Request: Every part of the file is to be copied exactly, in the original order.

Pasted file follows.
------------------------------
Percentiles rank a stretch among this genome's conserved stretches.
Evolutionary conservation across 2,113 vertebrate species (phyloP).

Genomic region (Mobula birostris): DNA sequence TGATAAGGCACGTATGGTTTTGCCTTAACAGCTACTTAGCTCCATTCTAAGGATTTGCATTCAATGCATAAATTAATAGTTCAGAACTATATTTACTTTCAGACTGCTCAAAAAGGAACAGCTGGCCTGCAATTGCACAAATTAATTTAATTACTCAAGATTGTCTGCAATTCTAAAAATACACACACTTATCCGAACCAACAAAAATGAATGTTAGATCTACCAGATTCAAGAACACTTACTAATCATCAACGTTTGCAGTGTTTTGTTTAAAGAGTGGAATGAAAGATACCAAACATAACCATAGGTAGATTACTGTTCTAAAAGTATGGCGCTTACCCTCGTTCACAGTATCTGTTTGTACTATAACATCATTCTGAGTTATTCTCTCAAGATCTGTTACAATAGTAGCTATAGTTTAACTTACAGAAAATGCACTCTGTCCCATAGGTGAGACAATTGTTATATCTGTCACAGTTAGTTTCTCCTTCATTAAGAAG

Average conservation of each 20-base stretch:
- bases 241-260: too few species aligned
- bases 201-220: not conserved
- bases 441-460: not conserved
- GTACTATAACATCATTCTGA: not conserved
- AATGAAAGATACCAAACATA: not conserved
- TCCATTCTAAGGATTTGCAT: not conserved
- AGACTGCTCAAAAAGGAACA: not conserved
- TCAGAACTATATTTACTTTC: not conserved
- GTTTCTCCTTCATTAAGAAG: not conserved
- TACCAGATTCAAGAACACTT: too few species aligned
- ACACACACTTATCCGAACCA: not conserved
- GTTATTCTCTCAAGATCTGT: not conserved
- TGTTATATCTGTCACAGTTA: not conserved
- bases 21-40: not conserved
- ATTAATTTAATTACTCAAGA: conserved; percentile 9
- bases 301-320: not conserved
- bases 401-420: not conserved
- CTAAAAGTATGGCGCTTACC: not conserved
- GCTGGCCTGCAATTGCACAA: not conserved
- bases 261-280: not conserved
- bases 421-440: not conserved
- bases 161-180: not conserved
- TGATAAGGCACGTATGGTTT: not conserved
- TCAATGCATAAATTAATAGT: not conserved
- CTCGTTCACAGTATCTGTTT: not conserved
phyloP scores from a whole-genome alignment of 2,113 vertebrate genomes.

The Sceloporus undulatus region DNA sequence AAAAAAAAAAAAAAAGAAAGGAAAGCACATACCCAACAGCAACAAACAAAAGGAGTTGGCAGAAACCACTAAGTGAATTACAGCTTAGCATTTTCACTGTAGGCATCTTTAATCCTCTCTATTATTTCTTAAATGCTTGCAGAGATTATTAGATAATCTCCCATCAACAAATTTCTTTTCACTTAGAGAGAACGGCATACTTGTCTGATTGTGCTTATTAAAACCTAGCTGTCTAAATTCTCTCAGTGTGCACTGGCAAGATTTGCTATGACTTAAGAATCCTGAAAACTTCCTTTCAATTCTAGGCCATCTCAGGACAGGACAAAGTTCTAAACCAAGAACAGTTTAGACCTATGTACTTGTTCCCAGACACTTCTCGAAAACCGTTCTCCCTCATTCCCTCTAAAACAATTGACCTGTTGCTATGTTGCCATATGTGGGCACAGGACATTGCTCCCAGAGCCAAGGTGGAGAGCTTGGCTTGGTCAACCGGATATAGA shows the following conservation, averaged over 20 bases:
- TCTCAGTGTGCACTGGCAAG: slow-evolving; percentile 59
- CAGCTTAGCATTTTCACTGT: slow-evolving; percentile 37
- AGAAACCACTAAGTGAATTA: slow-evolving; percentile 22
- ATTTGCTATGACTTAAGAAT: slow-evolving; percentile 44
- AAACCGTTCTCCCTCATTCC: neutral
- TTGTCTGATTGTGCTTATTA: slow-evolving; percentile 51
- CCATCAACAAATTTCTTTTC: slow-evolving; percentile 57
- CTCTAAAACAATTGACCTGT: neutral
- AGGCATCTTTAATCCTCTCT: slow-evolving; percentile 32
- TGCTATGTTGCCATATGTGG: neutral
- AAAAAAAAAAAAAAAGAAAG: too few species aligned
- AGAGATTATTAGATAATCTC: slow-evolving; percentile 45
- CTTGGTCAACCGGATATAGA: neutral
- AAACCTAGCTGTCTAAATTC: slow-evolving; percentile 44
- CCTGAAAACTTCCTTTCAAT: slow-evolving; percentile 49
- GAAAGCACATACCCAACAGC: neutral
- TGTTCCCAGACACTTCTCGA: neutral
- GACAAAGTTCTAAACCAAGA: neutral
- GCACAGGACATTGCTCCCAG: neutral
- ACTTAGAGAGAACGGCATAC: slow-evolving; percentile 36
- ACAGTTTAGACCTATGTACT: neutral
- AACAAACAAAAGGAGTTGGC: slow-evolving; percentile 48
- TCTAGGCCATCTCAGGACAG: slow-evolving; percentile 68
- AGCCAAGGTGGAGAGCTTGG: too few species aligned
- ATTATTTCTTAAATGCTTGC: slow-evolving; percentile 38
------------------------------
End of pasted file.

Percentiles rank a stretch among this genome's conserved stretches.
Evolutionary conservation across 2,113 vertebrate species (phyloP).

Genomic region (Mobula birostris): DNA sequence TGATAAGGCACGTATGGTTTTGCCTTAACAGCTACTTAGCTCCATTCTAAGGATTTGCATTCAATGCATAAATTAATAGTTCAGAACTATATTTACTTTCAGACTGCTCAAAAAGGAACAGCTGGCCTGCAATTGCACAAATTAATTTAATTACTCAAGATTGTCTGCAATTCTAAAAATACACACACTTATCCGAACCAACAAAAATGAATGTTAGATCTACCAGATTCAAGAACACTTACTAATCATCAACGTTTGCAGTGTTTTGTTTAAAGAGTGGAATGAAAGATACCAAACATAACCATAGGTAGATTACTGTTCTAAAAGTATGGCGCTTACCCTCGTTCACAGTATCTGTTTGTACTATAACATCATTCTGAGTTATTCTCTCAAGATCTGTTACAATAGTAGCTATAGTTTAACTTACAGAAAATGCACTCTGTCCCATAGGTGAGACAATTGTTATATCTGTCACAGTTAGTTTCTCCTTCATTAAGAAG

Average conservation of each 20-base stretch:
- bases 241-260: too few species aligned
- bases 201-220: not conserved
- bases 441-460: not conserved
- GTACTATAACATCATTCTGA: not conserved
- AATGAAAGATACCAAACATA: not conserved
- TCCATTCTAAGGATTTGCAT: not conserved
- AGACTGCTCAAAAAGGAACA: not conserved
- TCAGAACTATATTTACTTTC: not conserved
- GTTTCTCCTTCATTAAGAAG: not conserved
- TACCAGATTCAAGAACACTT: too few species aligned
- ACACACACTTATCCGAACCA: not conserved
- GTTATTCTCTCAAGATCTGT: not conserved
- TGTTATATCTGTCACAGTTA: not conserved
- bases 21-40: not conserved
- ATTAATTTAATTACTCAAGA: conserved; percentile 9
- bases 301-320: not conserved
- bases 401-420: not conserved
- CTAAAAGTATGGCGCTTACC: not conserved
- GCTGGCCTGCAATTGCACAA: not conserved
- bases 261-280: not conserved
- bases 421-440: not conserved
- bases 161-180: not conserved
- TGATAAGGCACGTATGGTTT: not conserved
- TCAATGCATAAATTAATAGT: not conserved
- CTCGTTCACAGTATCTGTTT: not conserved
phyloP scores from a whole-genome alignment of 2,113 vertebrate genomes.

The Sceloporus undulatus region DNA sequence AAAAAAAAAAAAAAAGAAAGGAAAGCACATACCCAACAGCAACAAACAAAAGGAGTTGGCAGAAACCACTAAGTGAATTACAGCTTAGCATTTTCACTGTAGGCATCTTTAATCCTCTCTATTATTTCTTAAATGCTTGCAGAGATTATTAGATAATCTCCCATCAACAAATTTCTTTTCACTTAGAGAGAACGGCATACTTGTCTGATTGTGCTTATTAAAACCTAGCTGTCTAAATTCTCTCAGTGTGCACTGGCAAGATTTGCTATGACTTAAGAATCCTGAAAACTTCCTTTCAATTCTAGGCCATCTCAGGACAGGACAAAGTTCTAAACCAAGAACAGTTTAGACCTATGTACTTGTTCCCAGACACTTCTCGAAAACCGTTCTCCCTCATTCCCTCTAAAACAATTGACCTGTTGCTATGTTGCCATATGTGGGCACAGGACATTGCTCCCAGAGCCAAGGTGGAGAGCTTGGCTTGGTCAACCGGATATAGA shows the following conservation, averaged over 20 bases:
- TCTCAGTGTGCACTGGCAAG: slow-evolving; percentile 59
- CAGCTTAGCATTTTCACTGT: slow-evolving; percentile 37
- AGAAACCACTAAGTGAATTA: slow-evolving; percentile 22
- ATTTGCTATGACTTAAGAAT: slow-evolving; percentile 44
- AAACCGTTCTCCCTCATTCC: neutral
- TTGTCTGATTGTGCTTATTA: slow-evolving; percentile 51
- CCATCAACAAATTTCTTTTC: slow-evolving; percentile 57
- CTCTAAAACAATTGACCTGT: neutral
- AGGCATCTTTAATCCTCTCT: slow-evolving; percentile 32
- TGCTATGTTGCCATATGTGG: neutral
- AAAAAAAAAAAAAAAGAAAG: too few species aligned
- AGAGATTATTAGATAATCTC: slow-evolving; percentile 45
- CTTGGTCAACCGGATATAGA: neutral
- AAACCTAGCTGTCTAAATTC: slow-evolving; percentile 44
- CCTGAAAACTTCCTTTCAAT: slow-evolving; percentile 49
- GAAAGCACATACCCAACAGC: neutral
- TGTTCCCAGACACTTCTCGA: neutral
- GACAAAGTTCTAAACCAAGA: neutral
- GCACAGGACATTGCTCCCAG: neutral
- ACTTAGAGAGAACGGCATAC: slow-evolving; percentile 36
- ACAGTTTAGACCTATGTACT: neutral
- AACAAACAAAAGGAGTTGGC: slow-evolving; percentile 48
- TCTAGGCCATCTCAGGACAG: slow-evolving; percentile 68
- AGCCAAGGTGGAGAGCTTGG: too few species aligned
- ATTATTTCTTAAATGCTTGC: slow-evolving; percentile 38